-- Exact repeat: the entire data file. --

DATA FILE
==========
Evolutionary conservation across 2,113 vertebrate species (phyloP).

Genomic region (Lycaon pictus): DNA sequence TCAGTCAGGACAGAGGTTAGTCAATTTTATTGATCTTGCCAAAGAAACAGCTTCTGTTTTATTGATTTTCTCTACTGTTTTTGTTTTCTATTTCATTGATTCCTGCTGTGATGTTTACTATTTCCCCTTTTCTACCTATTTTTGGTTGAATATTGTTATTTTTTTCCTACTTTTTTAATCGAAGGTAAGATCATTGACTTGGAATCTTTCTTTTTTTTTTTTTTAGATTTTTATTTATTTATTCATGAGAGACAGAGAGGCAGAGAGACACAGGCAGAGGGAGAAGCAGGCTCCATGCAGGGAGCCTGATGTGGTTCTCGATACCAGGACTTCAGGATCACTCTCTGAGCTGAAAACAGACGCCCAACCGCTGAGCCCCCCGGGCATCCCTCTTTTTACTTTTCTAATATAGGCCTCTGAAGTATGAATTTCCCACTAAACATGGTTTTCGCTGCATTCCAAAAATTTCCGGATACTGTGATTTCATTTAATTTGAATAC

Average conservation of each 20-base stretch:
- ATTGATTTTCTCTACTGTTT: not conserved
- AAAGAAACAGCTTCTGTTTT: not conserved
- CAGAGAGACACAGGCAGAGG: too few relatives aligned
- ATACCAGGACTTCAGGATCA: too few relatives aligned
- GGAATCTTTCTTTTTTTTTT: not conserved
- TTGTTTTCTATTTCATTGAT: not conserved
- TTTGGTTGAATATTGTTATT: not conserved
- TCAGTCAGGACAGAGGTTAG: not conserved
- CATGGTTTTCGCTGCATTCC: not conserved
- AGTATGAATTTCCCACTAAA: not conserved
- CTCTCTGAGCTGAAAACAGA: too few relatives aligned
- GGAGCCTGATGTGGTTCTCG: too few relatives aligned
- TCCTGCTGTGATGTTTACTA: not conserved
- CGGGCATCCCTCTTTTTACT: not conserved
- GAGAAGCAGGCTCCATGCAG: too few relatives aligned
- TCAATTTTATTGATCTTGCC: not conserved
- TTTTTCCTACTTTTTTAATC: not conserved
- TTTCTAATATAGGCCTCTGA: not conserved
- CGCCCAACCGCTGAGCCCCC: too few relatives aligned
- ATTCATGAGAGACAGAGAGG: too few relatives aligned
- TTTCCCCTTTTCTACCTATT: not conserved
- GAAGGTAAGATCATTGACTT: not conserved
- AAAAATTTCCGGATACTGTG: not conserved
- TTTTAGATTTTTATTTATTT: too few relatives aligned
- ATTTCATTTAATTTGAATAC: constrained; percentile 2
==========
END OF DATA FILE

Evolutionary conservation across 2,113 vertebrate species (phyloP).

Genomic region (Lycaon pictus): DNA sequence TCAGTCAGGACAGAGGTTAGTCAATTTTATTGATCTTGCCAAAGAAACAGCTTCTGTTTTATTGATTTTCTCTACTGTTTTTGTTTTCTATTTCATTGATTCCTGCTGTGATGTTTACTATTTCCCCTTTTCTACCTATTTTTGGTTGAATATTGTTATTTTTTTCCTACTTTTTTAATCGAAGGTAAGATCATTGACTTGGAATCTTTCTTTTTTTTTTTTTTAGATTTTTATTTATTTATTCATGAGAGACAGAGAGGCAGAGAGACACAGGCAGAGGGAGAAGCAGGCTCCATGCAGGGAGCCTGATGTGGTTCTCGATACCAGGACTTCAGGATCACTCTCTGAGCTGAAAACAGACGCCCAACCGCTGAGCCCCCCGGGCATCCCTCTTTTTACTTTTCTAATATAGGCCTCTGAAGTATGAATTTCCCACTAAACATGGTTTTCGCTGCATTCCAAAAATTTCCGGATACTGTGATTTCATTTAATTTGAATAC

Average conservation of each 20-base stretch:
- ATTGATTTTCTCTACTGTTT: not conserved
- AAAGAAACAGCTTCTGTTTT: not conserved
- CAGAGAGACACAGGCAGAGG: too few relatives aligned
- ATACCAGGACTTCAGGATCA: too few relatives aligned
- GGAATCTTTCTTTTTTTTTT: not conserved
- TTGTTTTCTATTTCATTGAT: not conserved
- TTTGGTTGAATATTGTTATT: not conserved
- TCAGTCAGGACAGAGGTTAG: not conserved
- CATGGTTTTCGCTGCATTCC: not conserved
- AGTATGAATTTCCCACTAAA: not conserved
- CTCTCTGAGCTGAAAACAGA: too few relatives aligned
- GGAGCCTGATGTGGTTCTCG: too few relatives aligned
- TCCTGCTGTGATGTTTACTA: not conserved
- CGGGCATCCCTCTTTTTACT: not conserved
- GAGAAGCAGGCTCCATGCAG: too few relatives aligned
- TCAATTTTATTGATCTTGCC: not conserved
- TTTTTCCTACTTTTTTAATC: not conserved
- TTTCTAATATAGGCCTCTGA: not conserved
- CGCCCAACCGCTGAGCCCCC: too few relatives aligned
- ATTCATGAGAGACAGAGAGG: too few relatives aligned
- TTTCCCCTTTTCTACCTATT: not conserved
- GAAGGTAAGATCATTGACTT: not conserved
- AAAAATTTCCGGATACTGTG: not conserved
- TTTTAGATTTTTATTTATTT: too few relatives aligned
- ATTTCATTTAATTTGAATAC: constrained; percentile 2